All Indians were then rounded up and held as hostages at Fort Harney, regardless of who sided with the Whites or those who fought against them. Many of the Indians did not understand why they were being rounded up and brought to Fort Harney. In the coldest time of year, January 1879, over 500 Paiutes were loaded into wagons or ordered to walk under heavy armed guard to Fort Simcoe on the Yakima Reservation and Fort Vancouver in Washington state. In knee-deep snow the men were forced to march, shackled two by two, while the women and children were later taken to Fort Boise. The fate of yet another group is unknown. Perhaps they were massacred by the soldiers, or maybe they faded into the hills and disappeared. The tribe suffered great loss of life due to this forced abandonment of their home. It was the Paiutes' own "Trail of Tears."
The majority of those who survived the journey to Yakima found little welcome there and did not stay long. After approximately five years, the Wadatika people were allowed to make their long way back home. Many had not survived the experience; others chose to stay with the Yakima; while still others left to live with relatives on reservations of neighboring tribes. The ones who chose to made the long, difficult journey to Burns. They would travel in small groups or individually. Swimming the Columbia River holding onto their horse's tail, and walking the long miles through the mountains, they eventually arrived in Harney Valley. None returned to the empty reservation still staffed by Agent Rinehart. They were considered outlaws, so they lived on what they could find hunting and gathering in the hills, and quietly working for local ranchers.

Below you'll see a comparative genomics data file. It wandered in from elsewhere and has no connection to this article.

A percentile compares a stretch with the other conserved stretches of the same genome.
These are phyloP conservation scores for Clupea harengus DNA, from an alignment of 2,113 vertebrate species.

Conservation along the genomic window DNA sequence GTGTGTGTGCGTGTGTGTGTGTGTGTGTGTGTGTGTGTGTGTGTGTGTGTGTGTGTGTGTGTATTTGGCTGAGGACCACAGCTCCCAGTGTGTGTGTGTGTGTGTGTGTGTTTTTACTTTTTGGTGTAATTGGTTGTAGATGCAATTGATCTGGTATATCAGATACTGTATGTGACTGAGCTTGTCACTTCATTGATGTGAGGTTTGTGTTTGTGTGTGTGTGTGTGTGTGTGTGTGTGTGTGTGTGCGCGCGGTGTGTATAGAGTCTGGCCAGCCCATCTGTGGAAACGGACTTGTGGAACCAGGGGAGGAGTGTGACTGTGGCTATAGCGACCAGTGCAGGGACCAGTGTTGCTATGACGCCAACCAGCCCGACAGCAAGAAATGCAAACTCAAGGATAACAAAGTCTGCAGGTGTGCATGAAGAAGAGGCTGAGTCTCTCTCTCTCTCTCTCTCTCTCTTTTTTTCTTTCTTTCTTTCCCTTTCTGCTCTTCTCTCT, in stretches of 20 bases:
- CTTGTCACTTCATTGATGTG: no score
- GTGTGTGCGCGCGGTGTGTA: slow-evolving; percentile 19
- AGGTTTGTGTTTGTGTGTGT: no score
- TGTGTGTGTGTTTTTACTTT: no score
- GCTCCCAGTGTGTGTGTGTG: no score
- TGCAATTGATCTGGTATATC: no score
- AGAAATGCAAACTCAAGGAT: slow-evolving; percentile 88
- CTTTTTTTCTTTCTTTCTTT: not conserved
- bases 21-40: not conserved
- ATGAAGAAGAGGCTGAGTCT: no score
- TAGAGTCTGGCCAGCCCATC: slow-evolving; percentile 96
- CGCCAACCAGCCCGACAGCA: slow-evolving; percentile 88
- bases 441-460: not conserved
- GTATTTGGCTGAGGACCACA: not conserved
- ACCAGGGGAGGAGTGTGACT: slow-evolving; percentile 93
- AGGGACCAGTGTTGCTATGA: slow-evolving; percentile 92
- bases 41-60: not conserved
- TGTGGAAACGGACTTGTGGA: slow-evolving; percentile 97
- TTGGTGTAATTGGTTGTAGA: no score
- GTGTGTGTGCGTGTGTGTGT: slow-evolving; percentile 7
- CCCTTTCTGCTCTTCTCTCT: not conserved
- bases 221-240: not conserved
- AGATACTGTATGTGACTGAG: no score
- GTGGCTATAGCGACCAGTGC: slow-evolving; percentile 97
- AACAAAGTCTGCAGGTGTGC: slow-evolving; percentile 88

In January of 1883 the reservation was made into public domain, open for settlers to claim under the Homestead Act. As Peter Teeman, a 90 year old elder, testified in 1948 at the Warm Springs Reservation:
"The Bannocks kept their reservation but we, the Paiutes, who remained friends with the soldiers, lost our reservation and were taken to Yakima and turned over to our enemies. We did not give up our reservation." (Burns Paiute Colony: Its History, Population and Economy, p. 19)
The federal government then gave out 160 acre parcels of marginal land in the Rye Grass area to anyone who had lived on the Malheur Reservation. Only 115 parcels were ever given out, although many more of the Wadatika survived. Distrust and fear of the government were running high and more than a few tribal members thought this new offer to be a trick.
Many Indian families camped near the towns of Burns and Drewsey in tule or gunnysack "wickiups" or lived on their allotment. The men found seasonal work with ranchers. Women washed clothes and made buckskin gloves to trade occasionally for flour, sugar and coffee. After the Edward Hines Lumber Mill opened in 1928 in Hines and later near Seneca when the mill opened there, more jobs were available to the Indians.